Pandemic Leaves a Void for Young Athletes Seeking to Make College Teams

Pandemic Leaves a Void for Young Athletes Seeking to Make College Teams

Pandemic Leaves a Void for Young Athletes Seeking to Make College Teams

Pandemic Leaves a Void for Young Athletes Seeking to Make College Teams

Even before the pandemic, much of the recruiting process had moved online. Digital platforms, like Next College Student Athlete, help coaches see game video, résumés and academic transcripts from student-athletes. In April, 15,000 college coaches and 502,000 athlete profiles were viewed, according to the company, setting a single-month record for activity.

Many athletes take the initiative to market themselves and email coaches links to their social media sites, with highlights not only of their athletic exploits but also windows into their personality and interests. Emile, for example, tries to email at least five coaches a day.

Nothing, however, beats a coach seeing a recruit up close on a basketball court, soccer field or in a swimming pool.

In March, after the National Club Swimming Association spring championships in Orlando were canceled, Jimmy Tierney, the swimming and diving coach at McKendree University, realized how dependent he was on the spring and summer circuits.

“I was supposed to meet some of my recruits there for the first time,” said Tierney, who started the program at McKendree, in Lebanon, Ill., after 21 years as the women’s swimming and diving coach at Northwestern University. “Even though you have tape and times, you want to see their technique in the water. Out of it, you want to see how they walk and talk. You want to talk to coaches about reputations. You want to know what you are getting for four years.”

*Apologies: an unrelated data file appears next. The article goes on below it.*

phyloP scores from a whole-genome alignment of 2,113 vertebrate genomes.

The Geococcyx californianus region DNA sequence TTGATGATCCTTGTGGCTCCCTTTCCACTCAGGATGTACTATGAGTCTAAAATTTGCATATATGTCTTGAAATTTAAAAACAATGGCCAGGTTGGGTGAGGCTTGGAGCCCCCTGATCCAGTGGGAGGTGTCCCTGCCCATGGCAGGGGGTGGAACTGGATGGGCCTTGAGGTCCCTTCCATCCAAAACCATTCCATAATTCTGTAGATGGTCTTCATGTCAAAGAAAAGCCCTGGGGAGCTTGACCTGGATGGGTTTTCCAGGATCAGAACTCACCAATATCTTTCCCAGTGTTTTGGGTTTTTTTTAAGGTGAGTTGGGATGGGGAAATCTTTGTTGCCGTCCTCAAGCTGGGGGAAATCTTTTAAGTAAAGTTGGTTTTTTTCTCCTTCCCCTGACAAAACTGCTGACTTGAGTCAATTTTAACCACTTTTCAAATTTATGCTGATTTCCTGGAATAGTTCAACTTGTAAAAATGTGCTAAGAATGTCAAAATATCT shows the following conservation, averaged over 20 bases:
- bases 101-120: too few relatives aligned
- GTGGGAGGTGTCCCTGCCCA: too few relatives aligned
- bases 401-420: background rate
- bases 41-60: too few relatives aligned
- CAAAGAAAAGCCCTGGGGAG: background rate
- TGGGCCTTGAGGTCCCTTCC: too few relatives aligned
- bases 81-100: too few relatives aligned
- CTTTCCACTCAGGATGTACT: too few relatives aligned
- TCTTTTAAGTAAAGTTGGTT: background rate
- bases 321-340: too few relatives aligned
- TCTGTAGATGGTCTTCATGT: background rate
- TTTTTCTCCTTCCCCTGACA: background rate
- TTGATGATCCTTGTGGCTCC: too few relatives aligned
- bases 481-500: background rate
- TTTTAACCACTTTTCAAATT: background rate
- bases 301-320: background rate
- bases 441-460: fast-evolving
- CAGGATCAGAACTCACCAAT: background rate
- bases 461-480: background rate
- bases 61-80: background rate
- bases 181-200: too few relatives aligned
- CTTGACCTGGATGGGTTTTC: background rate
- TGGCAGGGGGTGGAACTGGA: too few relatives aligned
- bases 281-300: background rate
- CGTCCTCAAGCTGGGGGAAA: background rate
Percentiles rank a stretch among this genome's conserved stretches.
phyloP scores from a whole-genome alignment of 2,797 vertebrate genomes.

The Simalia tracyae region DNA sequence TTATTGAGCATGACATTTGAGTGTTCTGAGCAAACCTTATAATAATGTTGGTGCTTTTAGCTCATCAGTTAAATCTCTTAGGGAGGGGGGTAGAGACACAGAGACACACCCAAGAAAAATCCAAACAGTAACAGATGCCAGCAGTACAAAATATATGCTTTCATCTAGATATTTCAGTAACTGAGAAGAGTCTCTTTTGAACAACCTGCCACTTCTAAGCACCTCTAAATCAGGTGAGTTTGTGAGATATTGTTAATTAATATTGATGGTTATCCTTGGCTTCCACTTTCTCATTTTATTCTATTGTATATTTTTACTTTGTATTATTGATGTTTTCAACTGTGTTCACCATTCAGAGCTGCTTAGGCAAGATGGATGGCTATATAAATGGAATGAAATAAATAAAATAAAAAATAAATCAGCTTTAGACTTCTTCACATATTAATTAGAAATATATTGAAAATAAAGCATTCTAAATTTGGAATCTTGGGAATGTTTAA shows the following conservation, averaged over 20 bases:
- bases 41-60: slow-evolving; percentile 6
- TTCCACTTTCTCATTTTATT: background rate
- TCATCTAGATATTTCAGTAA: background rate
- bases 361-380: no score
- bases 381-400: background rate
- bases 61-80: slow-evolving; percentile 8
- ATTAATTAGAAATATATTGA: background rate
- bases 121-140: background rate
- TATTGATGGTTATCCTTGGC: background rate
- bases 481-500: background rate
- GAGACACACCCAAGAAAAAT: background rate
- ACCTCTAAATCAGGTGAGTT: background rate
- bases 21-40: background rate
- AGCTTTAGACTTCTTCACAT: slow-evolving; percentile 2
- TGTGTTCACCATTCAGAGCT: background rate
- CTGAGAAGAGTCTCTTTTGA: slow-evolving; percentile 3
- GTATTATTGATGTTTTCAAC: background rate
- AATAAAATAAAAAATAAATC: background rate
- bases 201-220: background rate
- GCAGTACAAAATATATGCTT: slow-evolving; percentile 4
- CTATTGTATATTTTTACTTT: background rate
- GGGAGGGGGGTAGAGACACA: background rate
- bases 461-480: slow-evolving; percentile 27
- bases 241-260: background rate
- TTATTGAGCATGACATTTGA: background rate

That recruiting is going digital may be necessary, but it is not nearly as efficient. Zach Ward, the men’s soccer coach at Haverford College, said working tournaments and camps and conducting on-site visits yield a quicker and better assessment of the student-athlete than watching tape and conducting video chats. Usually, this time of year, Ward has a database of 150 rising seniors and potential recruits; instead he now he has a third as many.

“I’m behind because there’s only so much you can do with tape — nobody sends you their lowlights,” Ward said. “If nothing changes, I’m going to have to trust my gut a little bit. You take a chance on some guys and do everything you can for the athlete.”


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